This album is a collection of songs from previous efforts from the first five years of the Command label.  I guess that is why I thought I had heard some of these songs before when I read the song titles. With selections personally chosen by Mr Light himself, this record features a collection of showtunes and standards, arranged specifically for stereo performance.

Anyway, this album, from 1964, has everything you would expect.  Good sound quality and excellent arrangements that sonic-ally push boundaries.I liked a good bunch of these songs, but I finally settled on “Rio Junction”, a bossa-nova which was written by Light and his associate, Lew Davis.  It is an excellent piece.

Satisfactory record.

Bert Kaempfert- Warm and Wonderful

Keeping the anniversary month full of frequent guests with this effort from the German Bert Kaempfert and his orchestra.  I am sure I bought it for the Bob Crewe-penned “Can’t Take My Eyes Off Of You”.  That and the soft red cover.

Link on the Red Lion Pub mentioned below

More love affair with the above mentioned song started in Twickenham, UK in 2001.  I was in a pub called the Red Lion, I think and I was watching a cover band , consisting of young kids.  They were pretty good.  They announced they were going to sing a song although they had no idea about the place it was about.  They then went into Lynard Skynard’s “Sweet Home Alabama”.  “Can’t Take My Eyes Off You” was their last number and every other young person went crazy during the chorus, with almost all of them singing the “I Love You BAY-BEE” part. Anyway, I had a great night there witnessing a lad of 19 try to get in a fight as well as playing snuka with the owners afterhours.

By the time this came out, the one-time manager of the Beatles career was in full swing as he had more than a few albums under his belt.  This came out in 1969 on Decca. According to the back cover, 80% of the songs are Fox Trots. The Fox Trot, incidentally, was invented in 1914 by Vaudevillian Harry Fox.

History of the Fox Trot

Anyway, here this: an easy listening collection of plush orchestrated music in the typical style of the artist.  The songs are pretty decent.  For a sample, I went with “This Guy’s In Love With You”, mainly for the use of allusion to another German composer with the insertion of a very Wagner-esque string line on the chorus.  And since I really can not include a story about a song without said number, here is “Can’t Take My Eyes Off You”.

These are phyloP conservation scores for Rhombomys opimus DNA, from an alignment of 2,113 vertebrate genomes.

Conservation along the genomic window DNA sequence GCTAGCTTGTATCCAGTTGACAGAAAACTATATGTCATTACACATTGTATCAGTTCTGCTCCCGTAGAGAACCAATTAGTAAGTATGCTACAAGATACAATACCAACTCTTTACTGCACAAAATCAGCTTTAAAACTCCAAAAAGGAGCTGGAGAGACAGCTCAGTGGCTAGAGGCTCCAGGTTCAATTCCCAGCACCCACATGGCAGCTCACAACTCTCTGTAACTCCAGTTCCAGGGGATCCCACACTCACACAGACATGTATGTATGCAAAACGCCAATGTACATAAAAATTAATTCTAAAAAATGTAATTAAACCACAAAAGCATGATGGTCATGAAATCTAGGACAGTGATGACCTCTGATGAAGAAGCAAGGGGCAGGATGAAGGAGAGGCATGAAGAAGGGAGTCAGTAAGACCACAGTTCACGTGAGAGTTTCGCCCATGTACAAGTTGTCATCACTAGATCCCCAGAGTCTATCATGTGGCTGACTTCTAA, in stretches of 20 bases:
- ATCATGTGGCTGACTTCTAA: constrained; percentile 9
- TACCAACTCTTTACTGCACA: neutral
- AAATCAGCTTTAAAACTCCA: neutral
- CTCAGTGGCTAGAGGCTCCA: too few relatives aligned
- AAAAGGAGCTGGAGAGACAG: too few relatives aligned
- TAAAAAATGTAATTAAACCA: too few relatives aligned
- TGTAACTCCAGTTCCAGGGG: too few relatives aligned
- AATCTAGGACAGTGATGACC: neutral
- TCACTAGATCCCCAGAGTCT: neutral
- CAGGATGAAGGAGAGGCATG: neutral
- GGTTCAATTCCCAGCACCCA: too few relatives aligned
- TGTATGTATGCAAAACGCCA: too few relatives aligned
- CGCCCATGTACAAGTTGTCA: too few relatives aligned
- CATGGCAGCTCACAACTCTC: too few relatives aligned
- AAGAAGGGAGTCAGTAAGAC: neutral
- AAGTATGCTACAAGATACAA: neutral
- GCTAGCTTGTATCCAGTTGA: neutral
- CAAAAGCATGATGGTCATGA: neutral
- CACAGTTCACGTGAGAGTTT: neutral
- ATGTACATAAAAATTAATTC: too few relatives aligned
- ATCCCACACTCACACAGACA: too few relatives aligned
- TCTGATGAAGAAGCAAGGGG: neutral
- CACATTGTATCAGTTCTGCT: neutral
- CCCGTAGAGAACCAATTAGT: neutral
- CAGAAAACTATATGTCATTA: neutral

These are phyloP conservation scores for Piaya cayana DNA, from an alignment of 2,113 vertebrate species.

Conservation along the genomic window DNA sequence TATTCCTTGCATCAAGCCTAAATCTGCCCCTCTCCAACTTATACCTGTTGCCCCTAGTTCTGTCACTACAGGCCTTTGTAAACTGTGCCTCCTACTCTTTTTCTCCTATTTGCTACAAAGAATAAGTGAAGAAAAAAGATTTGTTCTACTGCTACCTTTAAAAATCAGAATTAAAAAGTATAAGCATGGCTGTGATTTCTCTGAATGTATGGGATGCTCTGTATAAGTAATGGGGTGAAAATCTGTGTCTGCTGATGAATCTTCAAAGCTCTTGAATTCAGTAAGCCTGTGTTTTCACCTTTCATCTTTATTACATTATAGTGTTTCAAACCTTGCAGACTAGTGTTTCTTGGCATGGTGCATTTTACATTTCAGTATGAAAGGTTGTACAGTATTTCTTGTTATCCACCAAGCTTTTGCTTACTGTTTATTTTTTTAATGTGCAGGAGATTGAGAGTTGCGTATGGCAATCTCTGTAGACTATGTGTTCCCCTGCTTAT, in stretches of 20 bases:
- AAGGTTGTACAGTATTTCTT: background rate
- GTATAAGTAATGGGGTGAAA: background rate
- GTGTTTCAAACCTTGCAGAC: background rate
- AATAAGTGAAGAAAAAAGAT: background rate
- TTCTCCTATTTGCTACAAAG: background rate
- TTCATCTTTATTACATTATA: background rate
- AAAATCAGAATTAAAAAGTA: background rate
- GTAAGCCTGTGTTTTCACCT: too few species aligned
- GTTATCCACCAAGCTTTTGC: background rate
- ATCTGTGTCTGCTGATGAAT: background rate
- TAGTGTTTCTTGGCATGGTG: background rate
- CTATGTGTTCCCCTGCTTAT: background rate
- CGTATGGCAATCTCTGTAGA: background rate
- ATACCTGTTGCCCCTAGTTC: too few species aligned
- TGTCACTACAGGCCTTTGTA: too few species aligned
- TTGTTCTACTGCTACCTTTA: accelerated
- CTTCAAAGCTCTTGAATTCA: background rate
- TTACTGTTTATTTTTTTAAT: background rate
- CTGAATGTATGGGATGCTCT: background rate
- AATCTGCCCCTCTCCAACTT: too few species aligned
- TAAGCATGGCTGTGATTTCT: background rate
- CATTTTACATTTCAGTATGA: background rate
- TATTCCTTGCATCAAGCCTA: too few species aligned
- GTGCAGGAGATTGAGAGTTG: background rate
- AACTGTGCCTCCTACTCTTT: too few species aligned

Satisfactory records. Really killing it writing frequent guest posts.  Should do this more often.

 

The Stradivari Strings- Ping Pong Percussion of Rodgers & Hammerstein

There are two things I frequently post on this page: percussion and Rodgers and Hammerstein.  Maybe three things if you separate the duo. And perhaps a more accurate thing to say is among the things I frequently post as I have many recurring theme on this blog.  Anyway, this was a dollar.  I bought it because it combines two of the said recurring themes.

It is not that Rodgers and Hart did not write successful songs a lot of their works have become standards.  It is just with Hammerstein, the everything about productions seemed to be on a grander scale.  Other than Pal Joey, I can no think of another Rodgers/Hart musical.  I can name five Rodgers/Hammerstein musicals off the top of my head.

This record came out on Pirouette Records, a subsidiary of the Synthetic Plastics Company.  I did a post on them sometime back but can not remember which album.  Anyway, apparently there is a whole series of Ping-Pong Percussion records with such stars as Gershwin, Jerome Kern, and Leroy Anderson.  Okay, perhaps, three does not a series make, but you get the point. I am sure the Stradivari Strings was a house band.  Not sure why you would connotate a percussion album with a string band, but this is what Pirouette chose to do.  From what I can tell, this came out sometime in the early ’60’s

Overall, I felt the album was a pretty good interpretation of the duo’s work.  On a personal level, I could have used more songs that I like, but to counterpoint, it probably made for a better album by highlighting lesser known songs.  As far as the percussion goes, the album does ok at the beginning of the songs but does tend to go more into the strings about mid-way each tune. I have heard worse percussion albums but I wonder the reasoning behind naming this Ping Pong Percussion.

For a sample, I was torn between Carousel‘s “June is Busting Out All Over” and South Pacific’s “Some Enchanted Evening”.  Carousel, in particular, has been steadily rising for me, while Oklahoma keeps slightly falling.  I feel that the whole resentment of Judd is kind of messed up. Well back to this, I could not choose between the two so here is both.

Satisfactory.